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The federal government has issued rules that will soon affect software producers. Here’s the short version:
Good news: The government wants to protect everyone from supply chain disruption.
Bad news: Deadlines! New requirements, like providing attestations and artifacts.
Good news: That’s only if you sell software to the federal government.
Bad news: OK, but you ought to comply, anyway, since companies that meet the requirements will be more attractive business partners. You’ll either be one of them…or you won’t.
Good news: We are here to help make sense of all this.
Now for the long version.
On September 14, 2022, the Office of Management and Budget (OMB) issued Memorandum M-22-18 (the White House Memo) requiring federal agencies to comply with rules to ensure that third-party software they use meets secure software development practices. While the changes affect federal agencies and the companies providing software to them, industry-wide adoption by all software providers could help prevent the next massive cyberattack to the global supply chain.
The federal government’s efforts began with Executive Order (EO) 14028, Improving the Nation’s Cybersecurity (May 12, 2021). The EO was issued in response to the SolarWinds attack and other serious cyberattacks that affected the software supply chain and served as a reminder of the need to address vulnerabilities in using open source software. One of that EO’s aims: to “improve the security of software by establishing baseline security standards for development of software sold to the government.” The EO directed the National Institute of Standards and Technology (NIST) to issue guidance. The White House Memo now sets out the practices federal agencies must follow to comply with the resulting “NIST Guidance.”
The key requirement under the White House Memo: Federal agencies “must only use software provided by software producers who can attest to complying with the Government-specified secure software development practices, as described in the NIST Guidance.” The White House Memo later adds that secure software development practices must have been used “throughout the software development lifecycle.”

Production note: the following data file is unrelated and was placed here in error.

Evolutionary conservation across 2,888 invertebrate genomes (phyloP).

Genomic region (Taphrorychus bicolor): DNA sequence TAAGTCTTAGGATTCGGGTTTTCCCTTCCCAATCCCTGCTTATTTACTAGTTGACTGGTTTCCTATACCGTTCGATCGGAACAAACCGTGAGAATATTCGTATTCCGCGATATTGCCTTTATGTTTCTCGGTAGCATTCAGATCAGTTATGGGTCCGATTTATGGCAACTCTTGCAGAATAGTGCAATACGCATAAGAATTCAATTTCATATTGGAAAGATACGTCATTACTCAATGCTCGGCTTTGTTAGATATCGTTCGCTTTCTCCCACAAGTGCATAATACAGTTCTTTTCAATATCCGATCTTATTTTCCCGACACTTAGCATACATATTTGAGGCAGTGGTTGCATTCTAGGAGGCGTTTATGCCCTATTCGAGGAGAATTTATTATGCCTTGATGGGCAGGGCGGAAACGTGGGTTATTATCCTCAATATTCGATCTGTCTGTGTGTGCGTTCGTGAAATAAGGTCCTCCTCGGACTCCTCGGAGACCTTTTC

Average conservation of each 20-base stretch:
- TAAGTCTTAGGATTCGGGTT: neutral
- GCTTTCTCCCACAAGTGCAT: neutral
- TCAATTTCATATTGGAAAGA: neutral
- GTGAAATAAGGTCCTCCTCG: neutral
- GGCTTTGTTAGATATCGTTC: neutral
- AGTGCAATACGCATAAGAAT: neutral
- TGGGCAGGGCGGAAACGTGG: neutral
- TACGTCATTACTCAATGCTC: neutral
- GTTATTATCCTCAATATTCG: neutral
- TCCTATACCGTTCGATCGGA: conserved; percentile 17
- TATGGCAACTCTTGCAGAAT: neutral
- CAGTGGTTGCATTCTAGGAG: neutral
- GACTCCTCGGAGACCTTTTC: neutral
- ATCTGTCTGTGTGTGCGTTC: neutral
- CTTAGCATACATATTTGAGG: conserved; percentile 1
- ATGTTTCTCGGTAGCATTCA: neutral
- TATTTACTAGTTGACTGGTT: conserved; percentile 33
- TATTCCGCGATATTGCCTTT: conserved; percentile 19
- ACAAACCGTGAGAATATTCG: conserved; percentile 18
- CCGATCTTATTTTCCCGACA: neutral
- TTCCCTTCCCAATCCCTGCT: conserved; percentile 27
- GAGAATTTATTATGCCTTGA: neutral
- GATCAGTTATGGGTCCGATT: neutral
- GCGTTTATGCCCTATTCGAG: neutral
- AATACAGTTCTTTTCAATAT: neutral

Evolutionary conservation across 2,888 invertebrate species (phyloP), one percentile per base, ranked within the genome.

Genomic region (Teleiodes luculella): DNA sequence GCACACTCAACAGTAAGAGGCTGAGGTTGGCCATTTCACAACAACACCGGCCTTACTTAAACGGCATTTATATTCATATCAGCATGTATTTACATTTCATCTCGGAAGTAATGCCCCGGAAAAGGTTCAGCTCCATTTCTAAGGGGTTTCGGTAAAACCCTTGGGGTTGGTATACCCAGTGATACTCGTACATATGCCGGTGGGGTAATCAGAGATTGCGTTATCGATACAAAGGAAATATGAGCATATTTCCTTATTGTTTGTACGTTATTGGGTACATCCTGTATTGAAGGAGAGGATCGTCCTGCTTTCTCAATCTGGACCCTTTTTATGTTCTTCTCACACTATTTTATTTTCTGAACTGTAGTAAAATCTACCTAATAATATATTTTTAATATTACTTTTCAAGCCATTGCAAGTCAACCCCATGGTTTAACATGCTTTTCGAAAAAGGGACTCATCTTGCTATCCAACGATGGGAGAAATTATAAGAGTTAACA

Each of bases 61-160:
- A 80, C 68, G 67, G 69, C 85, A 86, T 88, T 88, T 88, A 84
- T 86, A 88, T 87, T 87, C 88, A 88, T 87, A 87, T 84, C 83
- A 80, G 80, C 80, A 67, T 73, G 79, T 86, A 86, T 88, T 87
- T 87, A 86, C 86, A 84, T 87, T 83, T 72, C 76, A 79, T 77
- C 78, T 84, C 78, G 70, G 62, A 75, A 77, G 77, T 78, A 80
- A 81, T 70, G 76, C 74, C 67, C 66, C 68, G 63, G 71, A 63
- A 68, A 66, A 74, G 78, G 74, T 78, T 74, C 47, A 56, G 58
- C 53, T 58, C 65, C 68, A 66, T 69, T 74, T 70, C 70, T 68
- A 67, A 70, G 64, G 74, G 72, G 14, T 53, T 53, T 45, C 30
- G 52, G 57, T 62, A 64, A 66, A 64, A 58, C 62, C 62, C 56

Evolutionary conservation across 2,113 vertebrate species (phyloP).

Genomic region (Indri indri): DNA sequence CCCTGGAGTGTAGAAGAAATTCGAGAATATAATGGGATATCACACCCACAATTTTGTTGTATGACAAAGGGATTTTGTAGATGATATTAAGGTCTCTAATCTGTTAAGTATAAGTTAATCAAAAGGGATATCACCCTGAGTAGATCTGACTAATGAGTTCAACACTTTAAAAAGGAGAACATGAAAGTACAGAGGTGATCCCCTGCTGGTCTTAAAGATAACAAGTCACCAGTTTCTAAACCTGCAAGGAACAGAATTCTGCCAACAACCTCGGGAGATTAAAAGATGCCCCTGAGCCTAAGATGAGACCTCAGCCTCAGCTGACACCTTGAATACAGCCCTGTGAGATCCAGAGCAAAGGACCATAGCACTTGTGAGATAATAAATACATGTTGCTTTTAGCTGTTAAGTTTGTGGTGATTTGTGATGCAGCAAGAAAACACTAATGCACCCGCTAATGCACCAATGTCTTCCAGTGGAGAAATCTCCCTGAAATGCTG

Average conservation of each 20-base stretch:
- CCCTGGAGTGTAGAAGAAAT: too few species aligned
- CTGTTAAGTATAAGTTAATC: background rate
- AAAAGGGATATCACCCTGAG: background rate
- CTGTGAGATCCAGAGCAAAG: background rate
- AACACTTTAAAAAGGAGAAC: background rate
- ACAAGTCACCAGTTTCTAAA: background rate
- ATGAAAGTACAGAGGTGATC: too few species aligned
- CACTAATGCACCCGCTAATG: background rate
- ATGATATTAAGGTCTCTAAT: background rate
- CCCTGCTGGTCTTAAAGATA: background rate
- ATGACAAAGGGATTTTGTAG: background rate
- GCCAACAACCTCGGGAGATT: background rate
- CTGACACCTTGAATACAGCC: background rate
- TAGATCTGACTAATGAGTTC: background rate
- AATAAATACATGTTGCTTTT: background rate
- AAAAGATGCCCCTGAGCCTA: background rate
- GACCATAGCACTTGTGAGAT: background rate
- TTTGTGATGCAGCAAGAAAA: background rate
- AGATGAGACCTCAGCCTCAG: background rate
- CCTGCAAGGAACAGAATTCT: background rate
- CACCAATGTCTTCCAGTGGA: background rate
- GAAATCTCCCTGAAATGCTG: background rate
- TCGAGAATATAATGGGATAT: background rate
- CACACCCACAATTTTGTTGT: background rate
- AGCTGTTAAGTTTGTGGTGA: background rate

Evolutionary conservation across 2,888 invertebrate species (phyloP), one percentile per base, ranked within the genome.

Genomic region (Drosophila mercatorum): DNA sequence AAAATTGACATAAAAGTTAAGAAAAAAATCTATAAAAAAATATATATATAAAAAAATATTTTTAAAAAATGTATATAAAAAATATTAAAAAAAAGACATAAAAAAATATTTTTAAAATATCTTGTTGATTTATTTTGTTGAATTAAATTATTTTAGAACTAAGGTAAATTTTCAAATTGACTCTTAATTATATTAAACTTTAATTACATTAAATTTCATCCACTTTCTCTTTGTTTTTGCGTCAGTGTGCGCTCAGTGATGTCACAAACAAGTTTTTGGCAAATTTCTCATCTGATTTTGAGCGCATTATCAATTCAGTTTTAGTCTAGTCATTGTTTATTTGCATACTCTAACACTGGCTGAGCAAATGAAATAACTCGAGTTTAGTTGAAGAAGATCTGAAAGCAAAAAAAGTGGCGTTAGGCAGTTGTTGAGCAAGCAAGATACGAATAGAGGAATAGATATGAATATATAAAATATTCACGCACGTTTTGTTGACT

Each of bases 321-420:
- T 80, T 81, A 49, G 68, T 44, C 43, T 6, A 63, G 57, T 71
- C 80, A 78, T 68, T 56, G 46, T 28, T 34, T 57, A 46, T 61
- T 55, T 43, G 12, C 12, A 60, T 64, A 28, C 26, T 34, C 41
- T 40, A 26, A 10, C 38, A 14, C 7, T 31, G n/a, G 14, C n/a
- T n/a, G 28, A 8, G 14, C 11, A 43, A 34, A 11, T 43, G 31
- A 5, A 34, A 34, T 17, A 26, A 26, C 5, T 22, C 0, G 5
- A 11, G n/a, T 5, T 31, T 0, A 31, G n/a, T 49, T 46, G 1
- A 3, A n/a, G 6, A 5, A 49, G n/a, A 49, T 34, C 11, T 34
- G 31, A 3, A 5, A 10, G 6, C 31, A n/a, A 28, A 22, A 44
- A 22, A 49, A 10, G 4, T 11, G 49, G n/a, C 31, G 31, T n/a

The first set of requirements has a deadline that falls on December 13, 2022, or 90 days after the date of the White House Memo.
Software: Software is defined broadly. As a result, many organizations doing business with the federal government will be affected. Software “includes firmware, operating systems, applications, and application services (e.g., cloud-based software), as well as products containing software.”
As of when: The White House Memo applies to federal agencies’ use of (a) software developed after September 14, 2022 and (b) existing software that is modified by “major version changes” after September 14, 2022.
Exclusions: The Requirements don’t apply to “agency-developed software,” but agencies must use secure software development practices for agency-developed software.
The White House Memo requires that before a federal agency uses software, the software producer must submit (1) a self-attestation of conforming to NIST Guidance and (2) potentially, “artifacts that demonstrate conformance to secure software development practices.”
Self-attestation, a minimum requirement. Agencies must obtain a self-attestation from the software producer before using all third-party software, including software renewals and major version changes (subject to exceptions). An agency may also require a third-party assessment due to the “criticality of the service or product that is being acquired.”* Self-attestation must include:
Exception—documentation and mitigation. If a software producer cannot attest to one or more of the practices from the NIST Guidance, “the requesting agency shall require the software producer to identify those practices to which they cannot attest, document practices they have in place to mitigate those risks, and require a Plan of Action & Milestones (POA&M) to be developed.” If the agency is satisfied with the documentation, the agency may use the software.